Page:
We are Different
Peter Kevorkian, D.C.
Chair of the Board of Trustees
Iremember my first day in chiropractic college. Excited to be starting a journey into a profession I knew little about, I sat in a room with more than 150 other students as the college went through the process of collating us into the academic system.
Staff members from admissions, the registrar, financial aid and others came to explain the logistics and protocols of the college. With that, student representatives from the major clubs also gave short presentations attempting to entice us to participate in their groups. Most memorable on that day, for me, was the presentation of the philosophy and communications club.
This 15-minute patient education lecture changed my life. The person presented an old chart lecture developed by Reggie Gold, “Attitudes that Keep You from Becoming Healthy.” I had never heard the chiropractic story as a whole package. After that talk, I made a commitment to myself to learn how to do that talk. I spent the next number of months developing the words, getting over my fears, and dealing with my introverted nature to learn how to do a patient lecture.
I came to believe that if people could know what I know, they would do what I do. I knew that children should be checked and adjusted from birth, that chiropractic is about creating well-being and not treating disease, that the intelligence of the life is infinite and the educated mind is finite, and most importantly that the body is always better off with good nerve supply than bad nerve supply. Although I got quite good at talking TIC and answering questions in an effective and congruent manner, I knew that the true test of my competency would be when I was in my own practice.
Although there are many pieces to creating and sustaining a successful chiropractic practice, I firmly believe the cornerstone of a subluxation-centered, family practice focused on building well-being is effective patient education. Our articulation must be congruent with our practice objectives and philosophical tenets. I also know that the educational process needs to happen without judgment and at an appropriate gradient.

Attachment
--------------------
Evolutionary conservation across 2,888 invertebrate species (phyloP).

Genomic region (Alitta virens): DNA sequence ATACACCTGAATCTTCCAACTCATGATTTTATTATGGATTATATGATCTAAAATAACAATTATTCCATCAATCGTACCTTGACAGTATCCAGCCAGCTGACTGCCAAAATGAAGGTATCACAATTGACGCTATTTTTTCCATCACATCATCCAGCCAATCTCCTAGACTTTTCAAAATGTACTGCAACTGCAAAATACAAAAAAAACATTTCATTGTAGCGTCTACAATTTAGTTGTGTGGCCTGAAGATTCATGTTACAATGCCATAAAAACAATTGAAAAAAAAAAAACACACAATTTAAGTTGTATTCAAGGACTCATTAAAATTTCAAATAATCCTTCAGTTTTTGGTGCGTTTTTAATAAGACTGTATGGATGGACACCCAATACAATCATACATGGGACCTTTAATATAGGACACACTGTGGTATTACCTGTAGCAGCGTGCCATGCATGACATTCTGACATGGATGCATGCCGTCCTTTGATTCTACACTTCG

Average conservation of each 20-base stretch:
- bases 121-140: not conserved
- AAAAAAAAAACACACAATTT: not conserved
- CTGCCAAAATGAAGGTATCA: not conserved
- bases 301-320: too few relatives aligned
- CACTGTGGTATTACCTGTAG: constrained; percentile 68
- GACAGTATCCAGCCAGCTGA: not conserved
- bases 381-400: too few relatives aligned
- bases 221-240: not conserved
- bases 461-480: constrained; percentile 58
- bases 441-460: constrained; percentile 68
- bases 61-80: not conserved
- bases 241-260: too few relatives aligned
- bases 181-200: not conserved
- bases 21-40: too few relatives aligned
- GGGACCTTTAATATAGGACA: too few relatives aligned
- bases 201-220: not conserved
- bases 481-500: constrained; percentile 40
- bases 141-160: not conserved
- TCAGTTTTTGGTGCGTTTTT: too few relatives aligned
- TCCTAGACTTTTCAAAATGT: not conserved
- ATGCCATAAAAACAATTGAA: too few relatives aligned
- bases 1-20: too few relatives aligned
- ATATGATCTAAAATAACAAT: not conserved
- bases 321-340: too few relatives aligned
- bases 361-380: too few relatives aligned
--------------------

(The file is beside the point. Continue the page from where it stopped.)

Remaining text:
When a person enters our practice, they often do so because they want relief or resolve some problem or disorder of the body. As chiropractors, we attempt to move the person from a mindset of “get rid of my problem or medical condition” to “help me have a healthier, better functioning spine.” We strive to have the person move from thinking, “I trust the doctor and the treatment he/she gives me,” to “I trust that my body knows how to do everything perfectly right.”
Education of our unique service is more than a conceptual one. The chiropractor needs to make real the spine and the benefit of a healthy spine. As the patient understands a subluxation, they take a huge step in embracing the uniqueness of our service.
Caution must be taken, though, to not create the “subluxation condition.” Patients may come to us for low back pain or headaches or bedwetting and we replace the medical condition with the subluxation. A subluxation should be corrected because a subluxation in a person’s spine keeps them from fully expressing their potential. A subluxation is not a pathology that needs to be treated; rather, it is a state of the body that is less than ideal, and chiropractors can provide a specific force to the body to allow its correction. Every technique has a different model of the spine as they determine the best manner to direct the chiropractor to place a force on the spine. This is the unique service of chiropractors.
The issue is whether we focus on a healthy spine or ridding the body of subluxation. The real goal that chiropractors share is to have a healthy spine and nerve system. The strategy we use to get there is the correction of spinal subluxations.
The concept of focusing on creating health versus treating disorders is not unique to chiropractors. The concept of Salutogenesis had its origins more than 30 years ago within the field of psychology. This term describes an approach focusing on factors that support human health and well-being, rather than on factors that cause disease (pathogenesis). Although very aligned to our philosophy of “improving health” rather than “treating conditions,” it is not a replacement of our philosophy and/or practice objectives.
Vitalism is recognition that the whole is larger than the sum of its parts. It has its origins in the later part of the 1800s and honors aspects of mechanism and spiritualism. Vitalism is a framework within which our philosophy fits but it is not what chiropractic is. Our objective to correct vertebral subluxations is the specific strategy we have to contribute to the well-being of our patients; the goal of building well-being is a larger frame.
People are always better off without subluxations than with subluxations. This is the central focus of how we serve our patients. The concepts of Salutogenesis, Vitalis, and even health are important ones, and all are aligned with our philosophy. But none of these define the practice of chiropractic.
Chiropractic is the location and correction of vertebral subluxations. That service is non-duplicative and is what makes us unique. Sherman College strives to offer excellence in that art form and graduate competent, compassionate, highly skilled chiropractors to offer that service to humanity. I am proud to play a part in it.
Originally published in Sherman Magazine Spring 2017, page 3